Nguyen Bao Ngoc from Hanoi has won a scholarship to enter a doctoral program in environmental science at the University of California, Berkeley, and is now pursuing internships in the US in her field of research.
Nguyen Bao Ngoc
The UC Berkeley program ranks second in the world.
"My ‘luggage’ is lacking many things, but Berkeley chose me maybe because they saw my passion and patience as I dared to do what I wanted,” she said.
Her mother is an associate professor, head of the surgery department at the Military Medical Academy, and her sister is a PhD student in the US.
Ngoc said she had great advantages from the start.
Everything would have gone smoothly if Ngoc had followed the way designed for her. However, fearing that she would "become lazy in seeking her passions", Ngoc decided to try new fields.
When she was a 12th grader at a high school for the gifted majoring in mathematics, she entered a national science and technology competition for high school students.
Ngoc and her friend at the school used phytolith in straw to fix some heavy metals and reduce CO2 emissions from the soil. They won first prize at the competition and then entered an international competition where they won third prize for environmental science projects.
“I stood in a large room where there were more than 500 posters on research projects, not by famous scientists, but by students at my age from all over the world,” she recalled.
Ngoc realized then that in the US, any idea, no matter how "crazy", has opportunities for development. So Ngoc decided to study in the US.
Ngoc applied at some universities in the US and chose the University of Denver, which she believed would promote her abilities. In her first year there, she began figuring out plans, writing research outlines and seeking funding for projects.
She joined the Young Leadership program at the university and together with five classmates, designed a project on teaching science and technology to secondary school students.
During the three months, Ngoc and her co-workers helped students understand that technology can be a springboard for them to open the door to their future.
When she was a second-year student, she began a project on assessing the pollution level of heavy metals in To Lich River in Vietnam after hearing about $3,500 funding available for student research.
To Lich river in Hanoi suffers from heavy pollution and massive accumulation of mud in the river bed. The local authorities once considered cleaning up To Lich with water from Red River.
This was a big challenge, because very few international research works in recent years had mentioned this issue.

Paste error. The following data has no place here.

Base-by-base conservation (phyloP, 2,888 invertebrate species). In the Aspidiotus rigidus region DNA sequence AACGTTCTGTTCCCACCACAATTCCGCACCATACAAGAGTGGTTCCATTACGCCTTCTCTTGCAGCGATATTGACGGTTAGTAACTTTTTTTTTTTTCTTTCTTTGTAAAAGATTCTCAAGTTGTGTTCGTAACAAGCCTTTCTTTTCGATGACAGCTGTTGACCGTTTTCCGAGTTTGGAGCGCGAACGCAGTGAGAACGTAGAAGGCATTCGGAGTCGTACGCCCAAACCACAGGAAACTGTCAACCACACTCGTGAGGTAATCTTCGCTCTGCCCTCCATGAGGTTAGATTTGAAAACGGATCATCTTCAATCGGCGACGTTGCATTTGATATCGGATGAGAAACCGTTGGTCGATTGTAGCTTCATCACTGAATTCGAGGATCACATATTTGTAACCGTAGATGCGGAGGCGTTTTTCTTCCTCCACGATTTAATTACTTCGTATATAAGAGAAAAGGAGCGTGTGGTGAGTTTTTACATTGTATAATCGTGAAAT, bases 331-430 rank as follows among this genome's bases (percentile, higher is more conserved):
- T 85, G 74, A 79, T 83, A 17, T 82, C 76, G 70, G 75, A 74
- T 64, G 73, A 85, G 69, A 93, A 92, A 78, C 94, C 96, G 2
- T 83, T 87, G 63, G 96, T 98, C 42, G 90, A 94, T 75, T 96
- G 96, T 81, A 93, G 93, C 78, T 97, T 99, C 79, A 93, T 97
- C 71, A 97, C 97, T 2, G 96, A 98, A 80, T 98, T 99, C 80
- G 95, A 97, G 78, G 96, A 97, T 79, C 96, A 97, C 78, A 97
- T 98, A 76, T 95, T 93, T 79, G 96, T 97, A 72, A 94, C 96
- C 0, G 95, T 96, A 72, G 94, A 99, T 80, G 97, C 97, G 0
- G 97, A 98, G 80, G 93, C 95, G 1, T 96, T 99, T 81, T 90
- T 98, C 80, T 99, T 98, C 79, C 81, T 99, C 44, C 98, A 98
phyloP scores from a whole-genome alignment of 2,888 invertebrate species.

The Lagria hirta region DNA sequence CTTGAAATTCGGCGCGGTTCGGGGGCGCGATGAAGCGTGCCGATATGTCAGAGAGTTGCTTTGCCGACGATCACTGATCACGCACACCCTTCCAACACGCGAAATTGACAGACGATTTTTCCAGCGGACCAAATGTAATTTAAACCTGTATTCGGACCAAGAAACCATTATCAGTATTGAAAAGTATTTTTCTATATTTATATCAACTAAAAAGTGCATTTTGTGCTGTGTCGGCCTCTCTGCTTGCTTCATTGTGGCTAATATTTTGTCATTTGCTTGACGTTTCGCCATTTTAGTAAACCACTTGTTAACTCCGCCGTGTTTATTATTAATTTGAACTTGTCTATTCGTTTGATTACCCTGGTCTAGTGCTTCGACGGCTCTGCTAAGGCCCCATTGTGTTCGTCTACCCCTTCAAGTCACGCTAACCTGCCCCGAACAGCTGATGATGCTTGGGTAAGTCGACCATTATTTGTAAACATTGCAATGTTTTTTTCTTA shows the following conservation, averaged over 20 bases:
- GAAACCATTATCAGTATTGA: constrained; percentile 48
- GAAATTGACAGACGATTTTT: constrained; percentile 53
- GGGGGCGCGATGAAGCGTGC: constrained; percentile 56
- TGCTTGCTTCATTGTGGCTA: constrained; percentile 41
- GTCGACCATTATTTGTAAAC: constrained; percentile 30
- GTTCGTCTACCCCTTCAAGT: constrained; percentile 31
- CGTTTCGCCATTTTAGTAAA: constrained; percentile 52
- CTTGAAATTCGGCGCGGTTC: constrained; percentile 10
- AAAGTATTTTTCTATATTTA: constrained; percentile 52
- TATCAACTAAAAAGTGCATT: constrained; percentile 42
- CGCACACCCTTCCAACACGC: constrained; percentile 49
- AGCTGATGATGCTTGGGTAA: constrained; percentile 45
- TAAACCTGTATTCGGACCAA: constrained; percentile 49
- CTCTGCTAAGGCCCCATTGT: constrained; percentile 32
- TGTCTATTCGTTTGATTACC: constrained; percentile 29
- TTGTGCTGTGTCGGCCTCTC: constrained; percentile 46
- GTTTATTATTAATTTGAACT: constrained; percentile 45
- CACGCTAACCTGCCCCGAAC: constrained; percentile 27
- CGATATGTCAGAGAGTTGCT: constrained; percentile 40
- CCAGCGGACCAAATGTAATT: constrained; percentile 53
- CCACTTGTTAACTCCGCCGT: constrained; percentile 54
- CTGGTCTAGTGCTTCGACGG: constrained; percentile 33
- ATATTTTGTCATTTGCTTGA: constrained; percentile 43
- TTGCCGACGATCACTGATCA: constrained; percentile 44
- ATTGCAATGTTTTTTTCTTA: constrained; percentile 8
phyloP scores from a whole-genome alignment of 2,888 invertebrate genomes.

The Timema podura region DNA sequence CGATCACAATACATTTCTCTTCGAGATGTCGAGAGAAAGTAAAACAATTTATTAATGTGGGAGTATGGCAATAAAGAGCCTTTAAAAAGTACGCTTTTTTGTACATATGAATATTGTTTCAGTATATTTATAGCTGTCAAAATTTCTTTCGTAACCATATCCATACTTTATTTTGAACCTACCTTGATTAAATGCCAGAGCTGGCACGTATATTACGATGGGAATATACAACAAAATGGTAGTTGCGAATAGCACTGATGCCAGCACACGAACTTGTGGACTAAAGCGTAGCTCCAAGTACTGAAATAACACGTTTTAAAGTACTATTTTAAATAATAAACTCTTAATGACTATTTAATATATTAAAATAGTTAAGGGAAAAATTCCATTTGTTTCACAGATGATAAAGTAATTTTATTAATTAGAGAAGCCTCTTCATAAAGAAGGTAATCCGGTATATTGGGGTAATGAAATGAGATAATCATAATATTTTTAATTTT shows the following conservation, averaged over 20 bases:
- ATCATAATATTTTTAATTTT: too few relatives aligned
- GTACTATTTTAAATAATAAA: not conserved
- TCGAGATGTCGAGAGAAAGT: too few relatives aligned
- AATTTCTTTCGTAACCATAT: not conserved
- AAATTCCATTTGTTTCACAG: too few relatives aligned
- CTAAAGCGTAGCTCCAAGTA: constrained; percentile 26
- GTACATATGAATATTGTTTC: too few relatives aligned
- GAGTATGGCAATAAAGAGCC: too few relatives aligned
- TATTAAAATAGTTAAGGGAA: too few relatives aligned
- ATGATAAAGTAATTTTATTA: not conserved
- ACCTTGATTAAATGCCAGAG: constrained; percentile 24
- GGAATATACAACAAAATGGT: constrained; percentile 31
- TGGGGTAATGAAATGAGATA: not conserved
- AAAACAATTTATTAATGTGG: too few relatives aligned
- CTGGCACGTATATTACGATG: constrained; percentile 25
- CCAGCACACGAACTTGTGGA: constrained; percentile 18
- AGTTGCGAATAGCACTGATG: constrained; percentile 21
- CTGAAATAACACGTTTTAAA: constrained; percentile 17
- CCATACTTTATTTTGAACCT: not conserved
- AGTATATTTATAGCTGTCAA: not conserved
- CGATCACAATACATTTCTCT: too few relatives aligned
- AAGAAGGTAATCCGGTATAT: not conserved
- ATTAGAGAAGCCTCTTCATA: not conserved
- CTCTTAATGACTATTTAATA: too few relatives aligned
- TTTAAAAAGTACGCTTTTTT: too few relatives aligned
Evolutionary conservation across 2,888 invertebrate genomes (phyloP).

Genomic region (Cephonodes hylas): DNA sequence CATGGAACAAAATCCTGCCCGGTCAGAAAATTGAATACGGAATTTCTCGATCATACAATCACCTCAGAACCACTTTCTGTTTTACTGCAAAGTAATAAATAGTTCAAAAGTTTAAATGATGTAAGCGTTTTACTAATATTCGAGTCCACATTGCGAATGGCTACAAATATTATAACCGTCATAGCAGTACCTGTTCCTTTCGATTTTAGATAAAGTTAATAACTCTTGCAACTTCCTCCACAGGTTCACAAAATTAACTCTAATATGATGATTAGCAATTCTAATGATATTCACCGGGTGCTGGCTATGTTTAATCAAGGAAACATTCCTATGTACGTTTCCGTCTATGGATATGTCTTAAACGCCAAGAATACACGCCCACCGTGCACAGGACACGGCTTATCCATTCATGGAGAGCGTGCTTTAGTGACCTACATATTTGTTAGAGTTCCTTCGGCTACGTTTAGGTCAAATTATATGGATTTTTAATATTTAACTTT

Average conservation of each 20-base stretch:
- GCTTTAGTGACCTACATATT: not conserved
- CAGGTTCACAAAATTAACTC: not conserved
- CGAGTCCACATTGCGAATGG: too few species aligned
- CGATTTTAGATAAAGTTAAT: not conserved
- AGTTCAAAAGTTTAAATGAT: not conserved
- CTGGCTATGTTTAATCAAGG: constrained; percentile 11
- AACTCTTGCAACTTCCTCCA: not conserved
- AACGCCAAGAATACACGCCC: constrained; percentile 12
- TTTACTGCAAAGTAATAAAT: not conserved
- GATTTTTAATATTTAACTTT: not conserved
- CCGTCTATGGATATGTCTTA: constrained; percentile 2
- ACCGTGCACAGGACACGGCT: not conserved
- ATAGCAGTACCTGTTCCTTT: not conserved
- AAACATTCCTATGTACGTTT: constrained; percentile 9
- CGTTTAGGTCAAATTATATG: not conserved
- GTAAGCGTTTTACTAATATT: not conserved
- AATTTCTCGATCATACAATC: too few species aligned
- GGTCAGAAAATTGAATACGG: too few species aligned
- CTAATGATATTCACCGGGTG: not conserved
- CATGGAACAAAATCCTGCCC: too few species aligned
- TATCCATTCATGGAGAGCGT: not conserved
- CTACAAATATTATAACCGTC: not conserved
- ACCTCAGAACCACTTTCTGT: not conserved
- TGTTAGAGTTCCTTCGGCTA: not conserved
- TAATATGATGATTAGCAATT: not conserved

Ngoc realized that the researchers in the past only got eight water samples. She believed that the figure was too small for a river dozens of kilometers in length.
Ngoc decided to measure the heavy metal pollution concentration at 19 points on the river. She also calculated 165 pollution points at wastewater sewers along To Lich River.
Her study found that the river had heavy metal pollution exceeding the permitted level for over 20 years. Zinc and cadmium were the most serious. The pollution at some points was worse than at others. The pollution was mostly caused by nearby factories.
|Nguyen Bao Ngoc has won a scholarship to enter a doctoral program in environmental science at the University of California, Berkeley, and is now pursuing internships in the US in her field of research.|
Ngoc’s scientific articles are going to be sent to some international journals. She also has a website where she answers questions about To Lich river and shows her research results.
PhD is just ‘the beginning’
After challenging herself with a series of personal projects, in early September 2020, Ngoc applied for the doctoral program at UC Berkeley.
When applying to top-tier schools, international publications and master’s degrees are helpful. But Ngoc had not finished her tertiary education program and could only show her efforts to seek funds and her ability to research independently.
In her essay, instead of listing prizes and her research experience, Ngoc focused on what she had learned after every project, especially the one assessing heavy metal pollution levels in To Lich River.
Ngoc said the period gave her wonderful experiences and made her realize that she wanted to pursue further scientific research.
“I want to become an expert in the field. So, studying for a doctorate is just the beginning of my career,” she said.
As soon as she received the letter of approval from UC Berkeley, Ngoc contacted the professor who would guide her in the next five years to discuss documents and projects.
She has recently completed interviews for an internship at the Denver Water Bureau and a NASA (the National Aeronautics and Space Administration) internship program on using satellite imagery to detect algae pollution in lakes in Texas.
Thuy Nga - Phuong Thu - Huu Chanh
The illegal excavation of sand has been found at a section of Da River which runs through Hanoi, and local authorities have apparently done little to curb the problem.
The plan is to supply water from the Red river to improve quality of water in To Lich river which is severely contaminated for years.